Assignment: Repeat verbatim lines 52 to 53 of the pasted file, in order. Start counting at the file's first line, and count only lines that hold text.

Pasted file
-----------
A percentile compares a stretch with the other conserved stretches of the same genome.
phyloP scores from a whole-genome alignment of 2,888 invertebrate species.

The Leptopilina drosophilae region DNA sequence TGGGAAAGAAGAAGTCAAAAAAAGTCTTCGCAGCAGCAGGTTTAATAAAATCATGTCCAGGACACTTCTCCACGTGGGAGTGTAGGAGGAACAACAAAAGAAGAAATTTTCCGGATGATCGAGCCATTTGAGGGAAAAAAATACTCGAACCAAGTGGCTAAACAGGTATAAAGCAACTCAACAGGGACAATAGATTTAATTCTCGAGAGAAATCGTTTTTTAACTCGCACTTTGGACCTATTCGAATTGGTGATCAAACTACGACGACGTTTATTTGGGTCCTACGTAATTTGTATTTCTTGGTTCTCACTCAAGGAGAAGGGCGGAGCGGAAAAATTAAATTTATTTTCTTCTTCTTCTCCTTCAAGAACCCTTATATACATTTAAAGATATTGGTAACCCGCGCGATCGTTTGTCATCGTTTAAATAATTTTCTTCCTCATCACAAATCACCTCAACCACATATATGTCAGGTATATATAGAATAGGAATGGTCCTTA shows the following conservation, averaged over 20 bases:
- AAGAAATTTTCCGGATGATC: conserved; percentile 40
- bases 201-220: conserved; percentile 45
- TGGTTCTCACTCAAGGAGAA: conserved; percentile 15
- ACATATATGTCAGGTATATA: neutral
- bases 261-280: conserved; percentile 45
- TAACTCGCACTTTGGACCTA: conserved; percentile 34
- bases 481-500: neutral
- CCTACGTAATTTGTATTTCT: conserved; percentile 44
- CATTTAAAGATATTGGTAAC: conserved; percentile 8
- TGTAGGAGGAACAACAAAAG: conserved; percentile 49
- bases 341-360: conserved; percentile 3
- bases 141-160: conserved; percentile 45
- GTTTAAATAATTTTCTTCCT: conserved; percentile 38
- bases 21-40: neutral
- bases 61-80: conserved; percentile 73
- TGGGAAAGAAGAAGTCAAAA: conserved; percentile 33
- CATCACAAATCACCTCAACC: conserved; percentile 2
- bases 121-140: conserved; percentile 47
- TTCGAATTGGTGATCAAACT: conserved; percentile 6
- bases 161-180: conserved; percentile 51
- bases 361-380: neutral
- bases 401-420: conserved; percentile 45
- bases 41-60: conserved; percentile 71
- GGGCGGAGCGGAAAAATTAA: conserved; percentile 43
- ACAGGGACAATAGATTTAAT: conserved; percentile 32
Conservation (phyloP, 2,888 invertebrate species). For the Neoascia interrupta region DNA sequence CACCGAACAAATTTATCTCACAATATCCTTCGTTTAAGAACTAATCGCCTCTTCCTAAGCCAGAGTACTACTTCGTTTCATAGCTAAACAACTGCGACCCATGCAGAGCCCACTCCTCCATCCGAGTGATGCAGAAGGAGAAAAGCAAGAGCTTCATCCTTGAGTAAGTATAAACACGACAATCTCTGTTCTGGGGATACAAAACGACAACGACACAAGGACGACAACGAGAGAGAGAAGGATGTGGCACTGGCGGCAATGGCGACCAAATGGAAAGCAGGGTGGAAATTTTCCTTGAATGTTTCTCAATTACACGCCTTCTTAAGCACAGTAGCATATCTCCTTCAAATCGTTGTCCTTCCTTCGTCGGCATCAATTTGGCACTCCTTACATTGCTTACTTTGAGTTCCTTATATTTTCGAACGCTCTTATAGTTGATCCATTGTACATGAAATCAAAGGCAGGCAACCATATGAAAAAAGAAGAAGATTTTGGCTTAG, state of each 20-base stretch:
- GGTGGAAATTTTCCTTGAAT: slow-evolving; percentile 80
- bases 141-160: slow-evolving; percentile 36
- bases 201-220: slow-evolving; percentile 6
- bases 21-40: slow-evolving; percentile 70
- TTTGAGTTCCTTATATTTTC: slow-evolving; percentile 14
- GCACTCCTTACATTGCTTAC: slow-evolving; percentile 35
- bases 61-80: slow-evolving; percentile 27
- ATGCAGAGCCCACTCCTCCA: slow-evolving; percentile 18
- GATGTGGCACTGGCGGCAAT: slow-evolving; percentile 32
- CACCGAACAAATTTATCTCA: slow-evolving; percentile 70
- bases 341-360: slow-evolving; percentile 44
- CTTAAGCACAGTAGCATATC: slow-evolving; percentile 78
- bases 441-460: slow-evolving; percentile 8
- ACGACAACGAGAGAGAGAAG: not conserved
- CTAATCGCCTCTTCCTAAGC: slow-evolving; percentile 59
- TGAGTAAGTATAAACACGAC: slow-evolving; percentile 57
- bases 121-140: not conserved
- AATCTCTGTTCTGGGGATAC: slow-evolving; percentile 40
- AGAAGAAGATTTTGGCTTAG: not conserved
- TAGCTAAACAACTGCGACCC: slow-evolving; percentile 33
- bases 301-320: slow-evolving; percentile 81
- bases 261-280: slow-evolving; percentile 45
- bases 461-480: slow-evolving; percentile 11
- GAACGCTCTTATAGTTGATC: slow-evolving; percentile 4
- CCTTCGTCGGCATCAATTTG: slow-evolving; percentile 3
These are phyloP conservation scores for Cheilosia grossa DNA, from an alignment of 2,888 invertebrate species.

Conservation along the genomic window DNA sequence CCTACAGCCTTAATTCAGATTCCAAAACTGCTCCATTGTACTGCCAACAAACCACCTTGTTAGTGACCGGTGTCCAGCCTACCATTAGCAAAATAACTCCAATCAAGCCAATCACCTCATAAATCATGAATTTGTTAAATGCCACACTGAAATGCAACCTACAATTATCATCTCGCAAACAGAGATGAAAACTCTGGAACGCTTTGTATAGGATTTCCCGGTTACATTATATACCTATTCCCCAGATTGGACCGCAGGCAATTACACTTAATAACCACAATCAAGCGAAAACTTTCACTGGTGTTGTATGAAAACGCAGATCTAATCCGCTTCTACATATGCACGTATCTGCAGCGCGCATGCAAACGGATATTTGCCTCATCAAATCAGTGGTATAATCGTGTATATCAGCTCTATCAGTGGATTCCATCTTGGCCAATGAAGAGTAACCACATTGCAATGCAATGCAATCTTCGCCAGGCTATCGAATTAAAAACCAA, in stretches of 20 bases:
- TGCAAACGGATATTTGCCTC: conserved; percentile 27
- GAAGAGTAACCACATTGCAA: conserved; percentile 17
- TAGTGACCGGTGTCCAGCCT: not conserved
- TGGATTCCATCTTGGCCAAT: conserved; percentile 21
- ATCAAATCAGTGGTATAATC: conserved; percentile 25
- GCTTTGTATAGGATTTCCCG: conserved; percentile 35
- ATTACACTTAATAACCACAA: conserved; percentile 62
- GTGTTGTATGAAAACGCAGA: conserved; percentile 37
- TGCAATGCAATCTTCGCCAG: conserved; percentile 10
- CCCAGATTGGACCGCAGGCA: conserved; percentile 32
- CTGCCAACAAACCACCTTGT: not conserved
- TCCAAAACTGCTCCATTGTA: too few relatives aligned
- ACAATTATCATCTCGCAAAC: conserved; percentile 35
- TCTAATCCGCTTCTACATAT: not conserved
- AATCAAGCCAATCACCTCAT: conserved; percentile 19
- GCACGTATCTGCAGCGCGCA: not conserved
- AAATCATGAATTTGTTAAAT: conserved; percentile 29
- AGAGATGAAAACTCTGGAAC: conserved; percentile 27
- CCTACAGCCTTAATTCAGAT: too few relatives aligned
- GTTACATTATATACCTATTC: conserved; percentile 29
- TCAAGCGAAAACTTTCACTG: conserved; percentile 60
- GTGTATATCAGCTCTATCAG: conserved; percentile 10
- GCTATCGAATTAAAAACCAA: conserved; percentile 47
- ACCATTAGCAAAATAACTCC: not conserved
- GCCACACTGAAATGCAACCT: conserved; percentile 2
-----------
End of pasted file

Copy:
- bases 461-480: slow-evolving; percentile 11
- GAACGCTCTTATAGTTGATC: slow-evolving; percentile 4